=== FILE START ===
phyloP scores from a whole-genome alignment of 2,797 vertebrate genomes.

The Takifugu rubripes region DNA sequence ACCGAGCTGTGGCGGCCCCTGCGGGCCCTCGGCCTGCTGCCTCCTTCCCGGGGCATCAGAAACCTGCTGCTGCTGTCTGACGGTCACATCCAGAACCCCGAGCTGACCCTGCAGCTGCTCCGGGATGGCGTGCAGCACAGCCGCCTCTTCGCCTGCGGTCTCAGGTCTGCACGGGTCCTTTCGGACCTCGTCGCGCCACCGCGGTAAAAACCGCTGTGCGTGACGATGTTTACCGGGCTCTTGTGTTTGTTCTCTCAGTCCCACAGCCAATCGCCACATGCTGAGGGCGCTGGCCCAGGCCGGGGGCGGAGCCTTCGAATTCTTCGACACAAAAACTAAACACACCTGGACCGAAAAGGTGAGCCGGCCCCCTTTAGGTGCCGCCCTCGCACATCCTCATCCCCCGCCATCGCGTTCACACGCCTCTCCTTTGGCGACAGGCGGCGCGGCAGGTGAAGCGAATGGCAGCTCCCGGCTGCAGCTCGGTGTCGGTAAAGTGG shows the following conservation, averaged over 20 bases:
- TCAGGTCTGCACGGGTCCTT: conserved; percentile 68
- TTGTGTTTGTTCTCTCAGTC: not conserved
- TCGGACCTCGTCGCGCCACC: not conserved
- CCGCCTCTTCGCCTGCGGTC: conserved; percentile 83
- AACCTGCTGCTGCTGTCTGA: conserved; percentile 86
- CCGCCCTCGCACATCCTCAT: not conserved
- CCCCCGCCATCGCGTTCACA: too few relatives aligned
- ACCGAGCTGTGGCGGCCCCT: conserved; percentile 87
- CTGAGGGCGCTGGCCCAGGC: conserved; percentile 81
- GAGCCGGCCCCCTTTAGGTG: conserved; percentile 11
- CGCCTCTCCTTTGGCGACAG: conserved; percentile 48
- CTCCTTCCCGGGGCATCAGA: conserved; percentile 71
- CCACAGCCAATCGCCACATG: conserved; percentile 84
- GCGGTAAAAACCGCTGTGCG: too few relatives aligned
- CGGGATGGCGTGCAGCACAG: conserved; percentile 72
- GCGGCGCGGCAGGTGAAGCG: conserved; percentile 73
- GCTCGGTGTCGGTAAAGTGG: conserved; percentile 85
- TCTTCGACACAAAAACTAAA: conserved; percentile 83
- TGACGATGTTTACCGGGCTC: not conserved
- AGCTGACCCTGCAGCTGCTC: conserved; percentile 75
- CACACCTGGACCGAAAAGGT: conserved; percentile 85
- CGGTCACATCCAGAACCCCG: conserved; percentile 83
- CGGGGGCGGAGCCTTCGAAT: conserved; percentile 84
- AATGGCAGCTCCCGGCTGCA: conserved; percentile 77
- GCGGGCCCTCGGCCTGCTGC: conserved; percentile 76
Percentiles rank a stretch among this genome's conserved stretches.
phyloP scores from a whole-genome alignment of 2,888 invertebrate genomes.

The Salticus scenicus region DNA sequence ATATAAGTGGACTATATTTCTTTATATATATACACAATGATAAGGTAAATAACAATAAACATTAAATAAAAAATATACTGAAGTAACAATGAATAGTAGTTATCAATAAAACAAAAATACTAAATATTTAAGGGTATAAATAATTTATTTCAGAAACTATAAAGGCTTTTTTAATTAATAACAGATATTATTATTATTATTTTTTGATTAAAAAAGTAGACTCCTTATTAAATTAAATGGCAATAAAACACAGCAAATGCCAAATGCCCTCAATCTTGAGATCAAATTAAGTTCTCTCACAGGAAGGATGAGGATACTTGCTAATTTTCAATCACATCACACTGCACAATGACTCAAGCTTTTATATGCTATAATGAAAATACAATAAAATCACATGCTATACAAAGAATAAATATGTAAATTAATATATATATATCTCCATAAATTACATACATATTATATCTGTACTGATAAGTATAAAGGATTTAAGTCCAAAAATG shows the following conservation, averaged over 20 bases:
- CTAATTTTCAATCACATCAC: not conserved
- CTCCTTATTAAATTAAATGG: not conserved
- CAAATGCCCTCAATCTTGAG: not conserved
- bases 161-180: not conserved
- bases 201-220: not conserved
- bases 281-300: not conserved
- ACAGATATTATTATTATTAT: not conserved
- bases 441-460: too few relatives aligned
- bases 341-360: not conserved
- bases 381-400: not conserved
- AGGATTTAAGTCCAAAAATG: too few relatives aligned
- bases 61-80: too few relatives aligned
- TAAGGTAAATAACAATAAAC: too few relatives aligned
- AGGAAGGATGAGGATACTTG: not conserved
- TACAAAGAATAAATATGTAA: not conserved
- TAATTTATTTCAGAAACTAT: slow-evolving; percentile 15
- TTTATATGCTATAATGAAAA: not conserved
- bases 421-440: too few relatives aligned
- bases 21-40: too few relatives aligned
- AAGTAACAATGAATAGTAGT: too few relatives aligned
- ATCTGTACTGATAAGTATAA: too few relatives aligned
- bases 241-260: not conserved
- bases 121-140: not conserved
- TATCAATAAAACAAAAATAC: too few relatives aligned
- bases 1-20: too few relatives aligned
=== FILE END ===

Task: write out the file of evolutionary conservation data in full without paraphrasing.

phyloP scores from a whole-genome alignment of 2,797 vertebrate genomes.

The Takifugu rubripes region DNA sequence ACCGAGCTGTGGCGGCCCCTGCGGGCCCTCGGCCTGCTGCCTCCTTCCCGGGGCATCAGAAACCTGCTGCTGCTGTCTGACGGTCACATCCAGAACCCCGAGCTGACCCTGCAGCTGCTCCGGGATGGCGTGCAGCACAGCCGCCTCTTCGCCTGCGGTCTCAGGTCTGCACGGGTCCTTTCGGACCTCGTCGCGCCACCGCGGTAAAAACCGCTGTGCGTGACGATGTTTACCGGGCTCTTGTGTTTGTTCTCTCAGTCCCACAGCCAATCGCCACATGCTGAGGGCGCTGGCCCAGGCCGGGGGCGGAGCCTTCGAATTCTTCGACACAAAAACTAAACACACCTGGACCGAAAAGGTGAGCCGGCCCCCTTTAGGTGCCGCCCTCGCACATCCTCATCCCCCGCCATCGCGTTCACACGCCTCTCCTTTGGCGACAGGCGGCGCGGCAGGTGAAGCGAATGGCAGCTCCCGGCTGCAGCTCGGTGTCGGTAAAGTGG shows the following conservation, averaged over 20 bases:
- TCAGGTCTGCACGGGTCCTT: conserved; percentile 68
- TTGTGTTTGTTCTCTCAGTC: not conserved
- TCGGACCTCGTCGCGCCACC: not conserved
- CCGCCTCTTCGCCTGCGGTC: conserved; percentile 83
- AACCTGCTGCTGCTGTCTGA: conserved; percentile 86
- CCGCCCTCGCACATCCTCAT: not conserved
- CCCCCGCCATCGCGTTCACA: too few relatives aligned
- ACCGAGCTGTGGCGGCCCCT: conserved; percentile 87
- CTGAGGGCGCTGGCCCAGGC: conserved; percentile 81
- GAGCCGGCCCCCTTTAGGTG: conserved; percentile 11
- CGCCTCTCCTTTGGCGACAG: conserved; percentile 48
- CTCCTTCCCGGGGCATCAGA: conserved; percentile 71
- CCACAGCCAATCGCCACATG: conserved; percentile 84
- GCGGTAAAAACCGCTGTGCG: too few relatives aligned
- CGGGATGGCGTGCAGCACAG: conserved; percentile 72
- GCGGCGCGGCAGGTGAAGCG: conserved; percentile 73
- GCTCGGTGTCGGTAAAGTGG: conserved; percentile 85
- TCTTCGACACAAAAACTAAA: conserved; percentile 83
- TGACGATGTTTACCGGGCTC: not conserved
- AGCTGACCCTGCAGCTGCTC: conserved; percentile 75
- CACACCTGGACCGAAAAGGT: conserved; percentile 85
- CGGTCACATCCAGAACCCCG: conserved; percentile 83
- CGGGGGCGGAGCCTTCGAAT: conserved; percentile 84
- AATGGCAGCTCCCGGCTGCA: conserved; percentile 77
- GCGGGCCCTCGGCCTGCTGC: conserved; percentile 76
Percentiles rank a stretch among this genome's conserved stretches.
phyloP scores from a whole-genome alignment of 2,888 invertebrate genomes.

The Salticus scenicus region DNA sequence ATATAAGTGGACTATATTTCTTTATATATATACACAATGATAAGGTAAATAACAATAAACATTAAATAAAAAATATACTGAAGTAACAATGAATAGTAGTTATCAATAAAACAAAAATACTAAATATTTAAGGGTATAAATAATTTATTTCAGAAACTATAAAGGCTTTTTTAATTAATAACAGATATTATTATTATTATTTTTTGATTAAAAAAGTAGACTCCTTATTAAATTAAATGGCAATAAAACACAGCAAATGCCAAATGCCCTCAATCTTGAGATCAAATTAAGTTCTCTCACAGGAAGGATGAGGATACTTGCTAATTTTCAATCACATCACACTGCACAATGACTCAAGCTTTTATATGCTATAATGAAAATACAATAAAATCACATGCTATACAAAGAATAAATATGTAAATTAATATATATATATCTCCATAAATTACATACATATTATATCTGTACTGATAAGTATAAAGGATTTAAGTCCAAAAATG shows the following conservation, averaged over 20 bases:
- CTAATTTTCAATCACATCAC: not conserved
- CTCCTTATTAAATTAAATGG: not conserved
- CAAATGCCCTCAATCTTGAG: not conserved
- bases 161-180: not conserved
- bases 201-220: not conserved
- bases 281-300: not conserved
- ACAGATATTATTATTATTAT: not conserved
- bases 441-460: too few relatives aligned
- bases 341-360: not conserved
- bases 381-400: not conserved
- AGGATTTAAGTCCAAAAATG: too few relatives aligned
- bases 61-80: too few relatives aligned
- TAAGGTAAATAACAATAAAC: too few relatives aligned
- AGGAAGGATGAGGATACTTG: not conserved
- TACAAAGAATAAATATGTAA: not conserved
- TAATTTATTTCAGAAACTAT: slow-evolving; percentile 15
- TTTATATGCTATAATGAAAA: not conserved
- bases 421-440: too few relatives aligned
- bases 21-40: too few relatives aligned
- AAGTAACAATGAATAGTAGT: too few relatives aligned
- ATCTGTACTGATAAGTATAA: too few relatives aligned
- bases 241-260: not conserved
- bases 121-140: not conserved
- TATCAATAAAACAAAAATAC: too few relatives aligned
- bases 1-20: too few relatives aligned